Friday, September 09, 2016

The Fall of Icarus

Having come up with a prompt for our group of intrepid bloggers (aka Comeback Bloggers) on the seven deadly sins...I confess to a temporary bit of sloth--not getting to writing my blog. And now the next prompt has been posted.

Oh dear, oh dear.

And NO--sloth is not the sin to which I would confess.

So, here's a quick primer--in early Christian church thought, the church fathers (those jolly guys) came up with seven sins they called deadly, presumably because committing such a sin put one in mortal danger.

As a point of fact, the enumeration of seven deadly sins is extra-biblical. You will not find such a list anywhere. But, certainly there portions of the Bible which highlight some of the seven: lust, envy, greed, sloth, gluttony, anger and pride (or hubris).

While several variations of the list may be found in early church fathers' writings, it was Pope Gregory I who revised and cemented the list into seven. (Thanks, Greg.)

While I could confess to having "committed" most if not all of these, the one against which I personally guard is pride. I like the Greek word "hubris." It is a recurring theme in many of the Greek tragedies, as well as the Shakespearean tragedies. Briefly, hubris is defined as "overweening pride"--pride that goes far beyond being proud of something--your accomplishments, your family...your whatever. The qualifier "overweening" makes this pride something that goes beyond--to be SO proud that you really think you cannot be instructed, that you are far superior to many people, that you are the top, the best, the brightest...add your superlative.

I have been richly blessed in my life--good parents, happy childhood, loving spouse, the world's best children (oops--no, very good children--got to watch that "overweening" thing), and on and on. In addition to this list, I have benefited from a good education, lucky breaks in my career working life, generally good health. It becomes easy to be proud of these things--as though they have come to me because I deserve it.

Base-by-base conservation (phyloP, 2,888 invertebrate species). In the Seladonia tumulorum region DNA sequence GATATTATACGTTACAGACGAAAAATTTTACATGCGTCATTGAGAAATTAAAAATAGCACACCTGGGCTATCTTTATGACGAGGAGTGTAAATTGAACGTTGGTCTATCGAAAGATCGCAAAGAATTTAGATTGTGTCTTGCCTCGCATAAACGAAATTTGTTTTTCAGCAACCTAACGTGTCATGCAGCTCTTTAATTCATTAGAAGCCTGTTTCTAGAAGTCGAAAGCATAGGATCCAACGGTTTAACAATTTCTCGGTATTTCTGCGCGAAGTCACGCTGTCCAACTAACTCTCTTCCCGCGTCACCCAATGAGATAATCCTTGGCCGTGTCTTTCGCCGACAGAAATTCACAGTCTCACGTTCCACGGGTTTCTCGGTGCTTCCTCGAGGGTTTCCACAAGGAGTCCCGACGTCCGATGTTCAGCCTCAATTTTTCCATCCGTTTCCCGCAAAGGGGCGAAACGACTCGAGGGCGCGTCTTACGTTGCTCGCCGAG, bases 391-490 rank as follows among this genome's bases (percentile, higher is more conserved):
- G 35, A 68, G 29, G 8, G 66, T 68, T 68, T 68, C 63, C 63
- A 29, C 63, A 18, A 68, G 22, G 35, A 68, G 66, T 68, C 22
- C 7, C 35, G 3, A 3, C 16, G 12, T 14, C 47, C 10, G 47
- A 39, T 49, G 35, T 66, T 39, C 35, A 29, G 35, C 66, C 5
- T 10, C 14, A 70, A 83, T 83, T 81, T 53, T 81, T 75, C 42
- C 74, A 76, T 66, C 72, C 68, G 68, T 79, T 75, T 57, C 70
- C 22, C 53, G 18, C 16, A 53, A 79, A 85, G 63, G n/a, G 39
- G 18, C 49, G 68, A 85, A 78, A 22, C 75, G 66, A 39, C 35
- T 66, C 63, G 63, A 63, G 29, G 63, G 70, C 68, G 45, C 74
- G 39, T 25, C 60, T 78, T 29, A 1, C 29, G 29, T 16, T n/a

Ah, ah--caution there for me.  Thankfully for me, there are some literary reminders not to allow one's pride to rise too high.

There is the wonderful Greek myth of Icarus and Daedalus.  The "sin" that dominates is the sin of pride. And the myth is an excellent example of hubris. A mere mortal thinking himself god-like rises too high, either in power, or--as with the myth--too high literally.  And the gods, wanting to remind the mere mortal that he IS mere, smack him down. (Or her... of course...though the classics usually feature men.)

Pieter Brueghel "The Fall of Icarus"

Musee des Beaux Arts
by W. H. Auden 

About suffering they were never wrong,
The old Masters: how well they understood
Its human position: how it takes place
While someone else is eating or opening a window or just walking dully along;
How, when the aged are reverently, passionately waiting
For the miraculous birth, there always must be
Children who did not specially want it to happen, skating
On a pond at the edge of the wood:
They never forgot
That even the dreadful martyrdom must run its course
Anyhow in a corner, some untidy spot
Where the dogs go on with their doggy life and the torturer's horse
Scratches its innocent behind on a tree.

In Breughel's Icarus, for instance: how everything turns away
Quite leisurely from the disaster; the ploughman may
Have heard the splash, the forsaken cry,